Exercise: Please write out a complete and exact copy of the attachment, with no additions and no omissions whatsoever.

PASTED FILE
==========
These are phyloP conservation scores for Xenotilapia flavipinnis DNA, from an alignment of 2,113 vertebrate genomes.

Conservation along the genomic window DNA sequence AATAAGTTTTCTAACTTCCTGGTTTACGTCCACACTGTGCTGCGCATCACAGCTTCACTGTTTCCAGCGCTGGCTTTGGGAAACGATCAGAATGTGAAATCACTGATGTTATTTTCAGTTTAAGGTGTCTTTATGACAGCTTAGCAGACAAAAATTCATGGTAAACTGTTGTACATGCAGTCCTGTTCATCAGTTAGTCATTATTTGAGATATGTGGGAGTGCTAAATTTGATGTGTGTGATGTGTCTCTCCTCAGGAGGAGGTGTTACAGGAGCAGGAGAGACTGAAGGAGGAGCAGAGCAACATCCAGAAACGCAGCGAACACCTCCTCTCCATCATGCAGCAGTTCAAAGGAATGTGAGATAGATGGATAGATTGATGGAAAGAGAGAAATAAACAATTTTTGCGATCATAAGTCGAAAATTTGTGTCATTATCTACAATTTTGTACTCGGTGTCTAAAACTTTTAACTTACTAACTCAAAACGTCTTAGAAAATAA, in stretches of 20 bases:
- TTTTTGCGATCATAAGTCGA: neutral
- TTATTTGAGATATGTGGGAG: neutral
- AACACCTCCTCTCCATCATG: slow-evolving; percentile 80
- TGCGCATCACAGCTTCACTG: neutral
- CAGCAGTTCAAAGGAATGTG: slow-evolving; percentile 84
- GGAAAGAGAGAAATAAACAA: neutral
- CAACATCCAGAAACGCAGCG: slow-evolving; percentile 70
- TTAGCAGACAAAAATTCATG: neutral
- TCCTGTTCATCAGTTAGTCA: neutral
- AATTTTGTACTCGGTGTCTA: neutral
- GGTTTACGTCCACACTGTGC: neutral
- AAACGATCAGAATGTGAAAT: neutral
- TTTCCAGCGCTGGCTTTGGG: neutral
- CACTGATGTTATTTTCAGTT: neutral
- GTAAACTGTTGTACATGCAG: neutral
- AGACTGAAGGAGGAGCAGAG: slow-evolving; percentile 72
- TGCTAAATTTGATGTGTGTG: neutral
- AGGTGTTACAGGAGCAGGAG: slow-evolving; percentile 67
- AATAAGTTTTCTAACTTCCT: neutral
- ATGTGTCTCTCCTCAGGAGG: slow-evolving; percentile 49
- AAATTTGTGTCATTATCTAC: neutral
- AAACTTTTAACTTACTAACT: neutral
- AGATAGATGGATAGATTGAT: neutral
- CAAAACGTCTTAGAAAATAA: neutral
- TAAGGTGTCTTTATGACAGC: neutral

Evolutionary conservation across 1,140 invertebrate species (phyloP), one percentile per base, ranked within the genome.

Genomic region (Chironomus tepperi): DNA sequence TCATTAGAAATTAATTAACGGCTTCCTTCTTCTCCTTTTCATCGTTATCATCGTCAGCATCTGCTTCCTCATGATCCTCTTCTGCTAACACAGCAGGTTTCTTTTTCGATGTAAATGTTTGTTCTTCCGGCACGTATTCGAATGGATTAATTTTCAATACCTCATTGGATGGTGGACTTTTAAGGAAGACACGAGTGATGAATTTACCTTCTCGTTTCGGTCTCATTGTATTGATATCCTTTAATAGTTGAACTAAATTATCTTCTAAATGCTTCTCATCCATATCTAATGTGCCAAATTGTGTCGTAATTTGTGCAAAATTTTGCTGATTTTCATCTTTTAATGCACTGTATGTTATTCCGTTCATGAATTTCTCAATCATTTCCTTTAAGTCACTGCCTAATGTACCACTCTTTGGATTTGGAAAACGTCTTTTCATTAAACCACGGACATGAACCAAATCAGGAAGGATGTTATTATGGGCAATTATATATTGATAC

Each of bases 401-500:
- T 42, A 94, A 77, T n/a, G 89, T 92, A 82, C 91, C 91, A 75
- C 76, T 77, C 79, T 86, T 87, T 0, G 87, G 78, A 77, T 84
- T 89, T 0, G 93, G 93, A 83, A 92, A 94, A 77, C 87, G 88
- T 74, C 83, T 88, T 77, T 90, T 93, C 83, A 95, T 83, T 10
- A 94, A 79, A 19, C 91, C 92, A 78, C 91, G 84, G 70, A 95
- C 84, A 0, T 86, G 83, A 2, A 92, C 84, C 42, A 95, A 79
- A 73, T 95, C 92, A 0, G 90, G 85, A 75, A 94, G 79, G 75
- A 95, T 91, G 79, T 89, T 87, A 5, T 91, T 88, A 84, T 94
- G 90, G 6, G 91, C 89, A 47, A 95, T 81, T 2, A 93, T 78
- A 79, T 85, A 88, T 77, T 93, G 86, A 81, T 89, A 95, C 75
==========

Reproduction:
These are phyloP conservation scores for Xenotilapia flavipinnis DNA, from an alignment of 2,113 vertebrate genomes.

Conservation along the genomic window DNA sequence AATAAGTTTTCTAACTTCCTGGTTTACGTCCACACTGTGCTGCGCATCACAGCTTCACTGTTTCCAGCGCTGGCTTTGGGAAACGATCAGAATGTGAAATCACTGATGTTATTTTCAGTTTAAGGTGTCTTTATGACAGCTTAGCAGACAAAAATTCATGGTAAACTGTTGTACATGCAGTCCTGTTCATCAGTTAGTCATTATTTGAGATATGTGGGAGTGCTAAATTTGATGTGTGTGATGTGTCTCTCCTCAGGAGGAGGTGTTACAGGAGCAGGAGAGACTGAAGGAGGAGCAGAGCAACATCCAGAAACGCAGCGAACACCTCCTCTCCATCATGCAGCAGTTCAAAGGAATGTGAGATAGATGGATAGATTGATGGAAAGAGAGAAATAAACAATTTTTGCGATCATAAGTCGAAAATTTGTGTCATTATCTACAATTTTGTACTCGGTGTCTAAAACTTTTAACTTACTAACTCAAAACGTCTTAGAAAATAA, in stretches of 20 bases:
- TTTTTGCGATCATAAGTCGA: neutral
- TTATTTGAGATATGTGGGAG: neutral
- AACACCTCCTCTCCATCATG: slow-evolving; percentile 80
- TGCGCATCACAGCTTCACTG: neutral
- CAGCAGTTCAAAGGAATGTG: slow-evolving; percentile 84
- GGAAAGAGAGAAATAAACAA: neutral
- CAACATCCAGAAACGCAGCG: slow-evolving; percentile 70
- TTAGCAGACAAAAATTCATG: neutral
- TCCTGTTCATCAGTTAGTCA: neutral
- AATTTTGTACTCGGTGTCTA: neutral
- GGTTTACGTCCACACTGTGC: neutral
- AAACGATCAGAATGTGAAAT: neutral
- TTTCCAGCGCTGGCTTTGGG: neutral
- CACTGATGTTATTTTCAGTT: neutral
- GTAAACTGTTGTACATGCAG: neutral
- AGACTGAAGGAGGAGCAGAG: slow-evolving; percentile 72
- TGCTAAATTTGATGTGTGTG: neutral
- AGGTGTTACAGGAGCAGGAG: slow-evolving; percentile 67
- AATAAGTTTTCTAACTTCCT: neutral
- ATGTGTCTCTCCTCAGGAGG: slow-evolving; percentile 49
- AAATTTGTGTCATTATCTAC: neutral
- AAACTTTTAACTTACTAACT: neutral
- AGATAGATGGATAGATTGAT: neutral
- CAAAACGTCTTAGAAAATAA: neutral
- TAAGGTGTCTTTATGACAGC: neutral

Evolutionary conservation across 1,140 invertebrate species (phyloP), one percentile per base, ranked within the genome.

Genomic region (Chironomus tepperi): DNA sequence TCATTAGAAATTAATTAACGGCTTCCTTCTTCTCCTTTTCATCGTTATCATCGTCAGCATCTGCTTCCTCATGATCCTCTTCTGCTAACACAGCAGGTTTCTTTTTCGATGTAAATGTTTGTTCTTCCGGCACGTATTCGAATGGATTAATTTTCAATACCTCATTGGATGGTGGACTTTTAAGGAAGACACGAGTGATGAATTTACCTTCTCGTTTCGGTCTCATTGTATTGATATCCTTTAATAGTTGAACTAAATTATCTTCTAAATGCTTCTCATCCATATCTAATGTGCCAAATTGTGTCGTAATTTGTGCAAAATTTTGCTGATTTTCATCTTTTAATGCACTGTATGTTATTCCGTTCATGAATTTCTCAATCATTTCCTTTAAGTCACTGCCTAATGTACCACTCTTTGGATTTGGAAAACGTCTTTTCATTAAACCACGGACATGAACCAAATCAGGAAGGATGTTATTATGGGCAATTATATATTGATAC

Each of bases 401-500:
- T 42, A 94, A 77, T n/a, G 89, T 92, A 82, C 91, C 91, A 75
- C 76, T 77, C 79, T 86, T 87, T 0, G 87, G 78, A 77, T 84
- T 89, T 0, G 93, G 93, A 83, A 92, A 94, A 77, C 87, G 88
- T 74, C 83, T 88, T 77, T 90, T 93, C 83, A 95, T 83, T 10
- A 94, A 79, A 19, C 91, C 92, A 78, C 91, G 84, G 70, A 95
- C 84, A 0, T 86, G 83, A 2, A 92, C 84, C 42, A 95, A 79
- A 73, T 95, C 92, A 0, G 90, G 85, A 75, A 94, G 79, G 75
- A 95, T 91, G 79, T 89, T 87, A 5, T 91, T 88, A 84, T 94
- G 90, G 6, G 91, C 89, A 47, A 95, T 81, T 2, A 93, T 78
- A 79, T 85, A 88, T 77, T 93, G 86, A 81, T 89, A 95, C 75